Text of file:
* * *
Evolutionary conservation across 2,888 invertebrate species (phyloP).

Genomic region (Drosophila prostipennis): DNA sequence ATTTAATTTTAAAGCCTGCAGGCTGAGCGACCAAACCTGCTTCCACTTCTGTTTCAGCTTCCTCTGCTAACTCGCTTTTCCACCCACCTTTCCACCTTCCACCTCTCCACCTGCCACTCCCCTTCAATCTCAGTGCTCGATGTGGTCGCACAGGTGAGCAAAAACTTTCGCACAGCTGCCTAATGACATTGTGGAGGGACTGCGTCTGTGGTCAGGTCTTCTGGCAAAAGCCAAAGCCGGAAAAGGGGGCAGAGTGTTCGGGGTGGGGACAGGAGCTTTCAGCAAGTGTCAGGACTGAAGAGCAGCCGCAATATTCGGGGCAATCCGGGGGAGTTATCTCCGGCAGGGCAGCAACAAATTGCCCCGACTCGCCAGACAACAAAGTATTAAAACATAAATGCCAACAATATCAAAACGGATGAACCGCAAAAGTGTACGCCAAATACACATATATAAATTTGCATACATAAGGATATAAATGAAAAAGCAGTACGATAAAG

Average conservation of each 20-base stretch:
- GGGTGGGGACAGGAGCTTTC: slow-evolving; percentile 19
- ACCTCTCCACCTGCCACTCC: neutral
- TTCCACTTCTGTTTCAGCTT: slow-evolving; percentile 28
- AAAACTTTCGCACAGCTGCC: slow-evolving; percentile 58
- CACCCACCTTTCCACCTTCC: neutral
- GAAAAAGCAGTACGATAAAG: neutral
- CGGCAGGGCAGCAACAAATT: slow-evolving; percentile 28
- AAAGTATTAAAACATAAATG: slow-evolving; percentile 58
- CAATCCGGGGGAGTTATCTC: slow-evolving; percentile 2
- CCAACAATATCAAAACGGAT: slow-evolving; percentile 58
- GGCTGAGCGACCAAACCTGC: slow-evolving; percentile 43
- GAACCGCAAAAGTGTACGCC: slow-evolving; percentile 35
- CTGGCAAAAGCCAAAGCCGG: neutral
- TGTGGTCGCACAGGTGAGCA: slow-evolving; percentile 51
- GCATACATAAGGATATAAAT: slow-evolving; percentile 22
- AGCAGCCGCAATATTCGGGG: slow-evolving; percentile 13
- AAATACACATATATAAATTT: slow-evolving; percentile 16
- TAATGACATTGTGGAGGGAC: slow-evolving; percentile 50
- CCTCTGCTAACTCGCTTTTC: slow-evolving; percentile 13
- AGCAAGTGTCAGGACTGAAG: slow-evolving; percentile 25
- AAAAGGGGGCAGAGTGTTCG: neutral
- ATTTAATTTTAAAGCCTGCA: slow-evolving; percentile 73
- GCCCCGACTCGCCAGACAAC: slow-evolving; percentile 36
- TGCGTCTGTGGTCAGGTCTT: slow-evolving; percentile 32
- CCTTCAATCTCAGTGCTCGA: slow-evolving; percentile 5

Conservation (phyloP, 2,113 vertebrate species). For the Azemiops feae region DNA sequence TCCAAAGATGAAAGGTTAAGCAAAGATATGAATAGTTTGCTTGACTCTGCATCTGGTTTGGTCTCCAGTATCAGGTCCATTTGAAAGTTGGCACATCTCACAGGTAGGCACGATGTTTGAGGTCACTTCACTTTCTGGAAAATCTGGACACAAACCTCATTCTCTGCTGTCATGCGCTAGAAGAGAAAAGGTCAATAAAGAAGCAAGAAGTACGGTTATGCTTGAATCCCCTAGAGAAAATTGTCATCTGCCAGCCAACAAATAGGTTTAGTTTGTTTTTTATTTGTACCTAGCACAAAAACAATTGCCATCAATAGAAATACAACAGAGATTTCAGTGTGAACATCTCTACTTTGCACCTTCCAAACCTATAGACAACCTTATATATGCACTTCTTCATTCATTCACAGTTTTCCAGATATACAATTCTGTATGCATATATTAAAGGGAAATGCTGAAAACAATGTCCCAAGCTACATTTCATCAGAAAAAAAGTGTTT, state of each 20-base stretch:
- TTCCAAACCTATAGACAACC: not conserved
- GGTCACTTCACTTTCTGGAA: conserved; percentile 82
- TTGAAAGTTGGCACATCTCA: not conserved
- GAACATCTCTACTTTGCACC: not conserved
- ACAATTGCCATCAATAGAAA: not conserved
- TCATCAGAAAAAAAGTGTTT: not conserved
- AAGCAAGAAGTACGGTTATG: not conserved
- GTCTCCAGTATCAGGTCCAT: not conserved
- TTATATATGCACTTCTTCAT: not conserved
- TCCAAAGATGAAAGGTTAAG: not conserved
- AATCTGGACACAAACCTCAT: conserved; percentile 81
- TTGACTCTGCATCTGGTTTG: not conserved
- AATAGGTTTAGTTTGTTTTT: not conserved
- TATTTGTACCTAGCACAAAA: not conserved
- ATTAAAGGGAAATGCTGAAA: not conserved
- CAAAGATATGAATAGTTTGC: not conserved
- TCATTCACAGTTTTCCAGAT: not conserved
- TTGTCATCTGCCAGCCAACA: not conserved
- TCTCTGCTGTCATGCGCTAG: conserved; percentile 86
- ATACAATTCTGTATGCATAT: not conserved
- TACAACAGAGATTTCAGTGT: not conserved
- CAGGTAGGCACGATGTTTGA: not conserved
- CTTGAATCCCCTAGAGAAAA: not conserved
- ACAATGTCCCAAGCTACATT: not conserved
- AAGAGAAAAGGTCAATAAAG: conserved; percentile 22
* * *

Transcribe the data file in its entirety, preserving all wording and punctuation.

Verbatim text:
Evolutionary conservation across 2,888 invertebrate species (phyloP).

Genomic region (Drosophila prostipennis): DNA sequence ATTTAATTTTAAAGCCTGCAGGCTGAGCGACCAAACCTGCTTCCACTTCTGTTTCAGCTTCCTCTGCTAACTCGCTTTTCCACCCACCTTTCCACCTTCCACCTCTCCACCTGCCACTCCCCTTCAATCTCAGTGCTCGATGTGGTCGCACAGGTGAGCAAAAACTTTCGCACAGCTGCCTAATGACATTGTGGAGGGACTGCGTCTGTGGTCAGGTCTTCTGGCAAAAGCCAAAGCCGGAAAAGGGGGCAGAGTGTTCGGGGTGGGGACAGGAGCTTTCAGCAAGTGTCAGGACTGAAGAGCAGCCGCAATATTCGGGGCAATCCGGGGGAGTTATCTCCGGCAGGGCAGCAACAAATTGCCCCGACTCGCCAGACAACAAAGTATTAAAACATAAATGCCAACAATATCAAAACGGATGAACCGCAAAAGTGTACGCCAAATACACATATATAAATTTGCATACATAAGGATATAAATGAAAAAGCAGTACGATAAAG

Average conservation of each 20-base stretch:
- GGGTGGGGACAGGAGCTTTC: slow-evolving; percentile 19
- ACCTCTCCACCTGCCACTCC: neutral
- TTCCACTTCTGTTTCAGCTT: slow-evolving; percentile 28
- AAAACTTTCGCACAGCTGCC: slow-evolving; percentile 58
- CACCCACCTTTCCACCTTCC: neutral
- GAAAAAGCAGTACGATAAAG: neutral
- CGGCAGGGCAGCAACAAATT: slow-evolving; percentile 28
- AAAGTATTAAAACATAAATG: slow-evolving; percentile 58
- CAATCCGGGGGAGTTATCTC: slow-evolving; percentile 2
- CCAACAATATCAAAACGGAT: slow-evolving; percentile 58
- GGCTGAGCGACCAAACCTGC: slow-evolving; percentile 43
- GAACCGCAAAAGTGTACGCC: slow-evolving; percentile 35
- CTGGCAAAAGCCAAAGCCGG: neutral
- TGTGGTCGCACAGGTGAGCA: slow-evolving; percentile 51
- GCATACATAAGGATATAAAT: slow-evolving; percentile 22
- AGCAGCCGCAATATTCGGGG: slow-evolving; percentile 13
- AAATACACATATATAAATTT: slow-evolving; percentile 16
- TAATGACATTGTGGAGGGAC: slow-evolving; percentile 50
- CCTCTGCTAACTCGCTTTTC: slow-evolving; percentile 13
- AGCAAGTGTCAGGACTGAAG: slow-evolving; percentile 25
- AAAAGGGGGCAGAGTGTTCG: neutral
- ATTTAATTTTAAAGCCTGCA: slow-evolving; percentile 73
- GCCCCGACTCGCCAGACAAC: slow-evolving; percentile 36
- TGCGTCTGTGGTCAGGTCTT: slow-evolving; percentile 32
- CCTTCAATCTCAGTGCTCGA: slow-evolving; percentile 5

Conservation (phyloP, 2,113 vertebrate species). For the Azemiops feae region DNA sequence TCCAAAGATGAAAGGTTAAGCAAAGATATGAATAGTTTGCTTGACTCTGCATCTGGTTTGGTCTCCAGTATCAGGTCCATTTGAAAGTTGGCACATCTCACAGGTAGGCACGATGTTTGAGGTCACTTCACTTTCTGGAAAATCTGGACACAAACCTCATTCTCTGCTGTCATGCGCTAGAAGAGAAAAGGTCAATAAAGAAGCAAGAAGTACGGTTATGCTTGAATCCCCTAGAGAAAATTGTCATCTGCCAGCCAACAAATAGGTTTAGTTTGTTTTTTATTTGTACCTAGCACAAAAACAATTGCCATCAATAGAAATACAACAGAGATTTCAGTGTGAACATCTCTACTTTGCACCTTCCAAACCTATAGACAACCTTATATATGCACTTCTTCATTCATTCACAGTTTTCCAGATATACAATTCTGTATGCATATATTAAAGGGAAATGCTGAAAACAATGTCCCAAGCTACATTTCATCAGAAAAAAAGTGTTT, state of each 20-base stretch:
- TTCCAAACCTATAGACAACC: not conserved
- GGTCACTTCACTTTCTGGAA: conserved; percentile 82
- TTGAAAGTTGGCACATCTCA: not conserved
- GAACATCTCTACTTTGCACC: not conserved
- ACAATTGCCATCAATAGAAA: not conserved
- TCATCAGAAAAAAAGTGTTT: not conserved
- AAGCAAGAAGTACGGTTATG: not conserved
- GTCTCCAGTATCAGGTCCAT: not conserved
- TTATATATGCACTTCTTCAT: not conserved
- TCCAAAGATGAAAGGTTAAG: not conserved
- AATCTGGACACAAACCTCAT: conserved; percentile 81
- TTGACTCTGCATCTGGTTTG: not conserved
- AATAGGTTTAGTTTGTTTTT: not conserved
- TATTTGTACCTAGCACAAAA: not conserved
- ATTAAAGGGAAATGCTGAAA: not conserved
- CAAAGATATGAATAGTTTGC: not conserved
- TCATTCACAGTTTTCCAGAT: not conserved
- TTGTCATCTGCCAGCCAACA: not conserved
- TCTCTGCTGTCATGCGCTAG: conserved; percentile 86
- ATACAATTCTGTATGCATAT: not conserved
- TACAACAGAGATTTCAGTGT: not conserved
- CAGGTAGGCACGATGTTTGA: not conserved
- CTTGAATCCCCTAGAGAAAA: not conserved
- ACAATGTCCCAAGCTACATT: not conserved
- AAGAGAAAAGGTCAATAAAG: conserved; percentile 22